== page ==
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rocketman768

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So, my version came out fairly well. I let it ferment for a week, capped and let it ferment more in the bottle for a week (to carbonate), then pasteurized in the bottle to kill the yeast. I was a little afraid of the bitterness when I first brewed it, but it settled down. I wish I would have let it ferment a touch more, because it is still very sweet.
 

GrayStone

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I am looking for a Dominican or Puerto Rican Mavi recipe....I saw this post from 201?0 and was wondering how did it go and where to buy the bark....also what yeast would give the Caribbean taste?
Any help is very much appreciated
G
 
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rocketman768

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I am looking for a Dominican or Puerto Rican Mavi recipe....I saw this post from 201?0 and was wondering how did it go and where to buy the bark....also what yeast would give the Caribbean taste?
Any help is very much appreciated
G
It went fairly well. The one I ended up making was based on RRCos' recipe above. I used US-05, but I think those street vendors are probably just using bread yeast. I have since found mavi bark at a local hispanic supermarket. Their spice section contains a lot of hispanic spices in 1 oz plastic bags, and they have 2 different brands of mavi bark.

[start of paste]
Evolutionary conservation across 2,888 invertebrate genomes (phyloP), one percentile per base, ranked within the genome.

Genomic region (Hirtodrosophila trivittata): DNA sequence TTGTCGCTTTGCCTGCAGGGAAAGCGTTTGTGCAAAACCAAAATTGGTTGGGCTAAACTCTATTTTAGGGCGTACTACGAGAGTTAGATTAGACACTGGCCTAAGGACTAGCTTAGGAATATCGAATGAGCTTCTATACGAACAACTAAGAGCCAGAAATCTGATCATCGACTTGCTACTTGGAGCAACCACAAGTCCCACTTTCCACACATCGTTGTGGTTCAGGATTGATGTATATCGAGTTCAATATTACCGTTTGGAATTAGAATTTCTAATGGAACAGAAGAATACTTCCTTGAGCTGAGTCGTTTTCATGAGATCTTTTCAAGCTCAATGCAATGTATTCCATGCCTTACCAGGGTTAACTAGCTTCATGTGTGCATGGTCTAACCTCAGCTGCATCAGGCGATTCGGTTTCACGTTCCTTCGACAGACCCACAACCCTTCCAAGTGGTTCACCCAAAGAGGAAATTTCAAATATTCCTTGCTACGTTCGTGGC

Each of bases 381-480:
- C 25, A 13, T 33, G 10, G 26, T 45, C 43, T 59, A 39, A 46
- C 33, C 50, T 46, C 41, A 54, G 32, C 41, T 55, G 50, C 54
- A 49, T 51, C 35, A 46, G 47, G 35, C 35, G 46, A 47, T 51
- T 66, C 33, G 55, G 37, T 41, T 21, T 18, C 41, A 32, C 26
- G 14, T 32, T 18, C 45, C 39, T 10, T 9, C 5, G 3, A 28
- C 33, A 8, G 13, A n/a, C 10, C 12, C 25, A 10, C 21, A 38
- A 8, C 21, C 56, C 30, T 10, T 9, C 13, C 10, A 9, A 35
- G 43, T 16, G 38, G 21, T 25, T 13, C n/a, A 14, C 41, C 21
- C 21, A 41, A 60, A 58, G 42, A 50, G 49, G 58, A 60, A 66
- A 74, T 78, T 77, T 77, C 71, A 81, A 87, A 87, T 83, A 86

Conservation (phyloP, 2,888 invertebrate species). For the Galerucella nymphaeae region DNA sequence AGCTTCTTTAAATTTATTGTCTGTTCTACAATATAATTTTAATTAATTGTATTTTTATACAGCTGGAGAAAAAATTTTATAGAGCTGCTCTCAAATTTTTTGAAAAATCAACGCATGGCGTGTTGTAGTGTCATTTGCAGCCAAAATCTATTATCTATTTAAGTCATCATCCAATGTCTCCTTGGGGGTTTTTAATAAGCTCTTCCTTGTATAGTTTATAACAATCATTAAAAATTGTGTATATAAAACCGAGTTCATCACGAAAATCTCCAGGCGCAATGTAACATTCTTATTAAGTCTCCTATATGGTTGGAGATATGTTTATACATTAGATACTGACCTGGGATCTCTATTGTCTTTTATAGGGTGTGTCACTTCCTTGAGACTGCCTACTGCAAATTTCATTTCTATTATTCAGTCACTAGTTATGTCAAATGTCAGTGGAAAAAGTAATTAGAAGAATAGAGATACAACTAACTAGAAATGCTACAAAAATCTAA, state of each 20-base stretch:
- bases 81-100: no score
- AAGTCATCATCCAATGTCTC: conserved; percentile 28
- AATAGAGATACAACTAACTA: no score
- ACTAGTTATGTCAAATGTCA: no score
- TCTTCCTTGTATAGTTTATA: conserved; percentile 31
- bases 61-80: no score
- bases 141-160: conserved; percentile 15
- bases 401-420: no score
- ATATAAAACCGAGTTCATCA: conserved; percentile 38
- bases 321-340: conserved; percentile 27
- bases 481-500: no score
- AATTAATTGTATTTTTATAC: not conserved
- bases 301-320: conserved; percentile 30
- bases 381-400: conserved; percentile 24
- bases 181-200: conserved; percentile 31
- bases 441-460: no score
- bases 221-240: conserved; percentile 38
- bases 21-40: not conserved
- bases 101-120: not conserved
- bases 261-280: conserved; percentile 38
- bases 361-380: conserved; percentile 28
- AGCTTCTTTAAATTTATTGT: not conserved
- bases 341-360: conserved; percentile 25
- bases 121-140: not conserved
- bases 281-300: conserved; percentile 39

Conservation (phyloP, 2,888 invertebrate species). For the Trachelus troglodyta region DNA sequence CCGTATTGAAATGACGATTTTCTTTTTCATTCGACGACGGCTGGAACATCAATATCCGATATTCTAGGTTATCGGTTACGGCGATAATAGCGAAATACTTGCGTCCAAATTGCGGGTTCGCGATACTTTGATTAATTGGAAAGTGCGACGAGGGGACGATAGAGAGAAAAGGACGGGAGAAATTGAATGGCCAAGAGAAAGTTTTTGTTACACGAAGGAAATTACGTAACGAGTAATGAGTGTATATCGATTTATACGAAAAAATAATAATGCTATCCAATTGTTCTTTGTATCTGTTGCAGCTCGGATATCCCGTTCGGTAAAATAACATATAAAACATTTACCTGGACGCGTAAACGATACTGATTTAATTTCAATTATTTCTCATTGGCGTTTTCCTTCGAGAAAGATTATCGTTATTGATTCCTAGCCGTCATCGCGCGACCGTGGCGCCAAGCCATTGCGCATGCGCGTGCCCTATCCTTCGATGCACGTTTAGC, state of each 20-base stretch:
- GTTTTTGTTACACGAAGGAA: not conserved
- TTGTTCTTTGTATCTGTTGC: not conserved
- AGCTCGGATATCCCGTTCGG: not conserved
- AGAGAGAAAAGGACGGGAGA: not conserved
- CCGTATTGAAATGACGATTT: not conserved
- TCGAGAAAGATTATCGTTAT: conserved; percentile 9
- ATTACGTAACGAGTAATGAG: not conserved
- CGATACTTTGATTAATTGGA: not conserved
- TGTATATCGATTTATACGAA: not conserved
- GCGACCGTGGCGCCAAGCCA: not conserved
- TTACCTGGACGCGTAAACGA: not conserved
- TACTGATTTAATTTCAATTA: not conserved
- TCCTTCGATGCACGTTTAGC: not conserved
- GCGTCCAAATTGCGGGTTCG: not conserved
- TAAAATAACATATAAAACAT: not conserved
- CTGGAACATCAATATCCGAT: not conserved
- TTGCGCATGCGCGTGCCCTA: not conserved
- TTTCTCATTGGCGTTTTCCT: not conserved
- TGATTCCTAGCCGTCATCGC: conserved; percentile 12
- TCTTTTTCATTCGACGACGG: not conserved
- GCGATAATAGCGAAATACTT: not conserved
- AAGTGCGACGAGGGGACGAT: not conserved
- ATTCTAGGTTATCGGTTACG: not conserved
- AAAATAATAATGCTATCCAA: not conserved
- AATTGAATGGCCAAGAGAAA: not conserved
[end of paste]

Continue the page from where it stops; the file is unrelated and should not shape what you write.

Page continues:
GrayStone

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BTW, someplace in the post I saw a mention of the sugar cane drink from the caribbean...In Puerto Rico its called "melao de can~a" or "guarapo" anyway, its the pure extract of pressed sugar cane with ice and a bit of water depending on taste....in a glass with ice it looks like Mavi too...but of course its very sweet.
G
 
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rocketman768

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BTW, someplace in the post I saw a mention of the sugar cane drink from the caribbean...In Puerto Rico its called "melao de can~a" or "guarapo" anyway, its the pure extract of pressed sugar cane with ice and a bit of water depending on taste....in a glass with ice it looks like Mavi too...but of course its very sweet.
G
Yeah, pretty cool how they press the cane right there on the spot, but way too sweet IMHO.
 

sarakali

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The bark for the Mavi tree is readily available in Florida. If you try any outdoor market in Miami, or even in a Spanish Grocery store (Bodega), or the outdoor markets of Hialeah (Florida), you will find it. Also, it is sold in New York.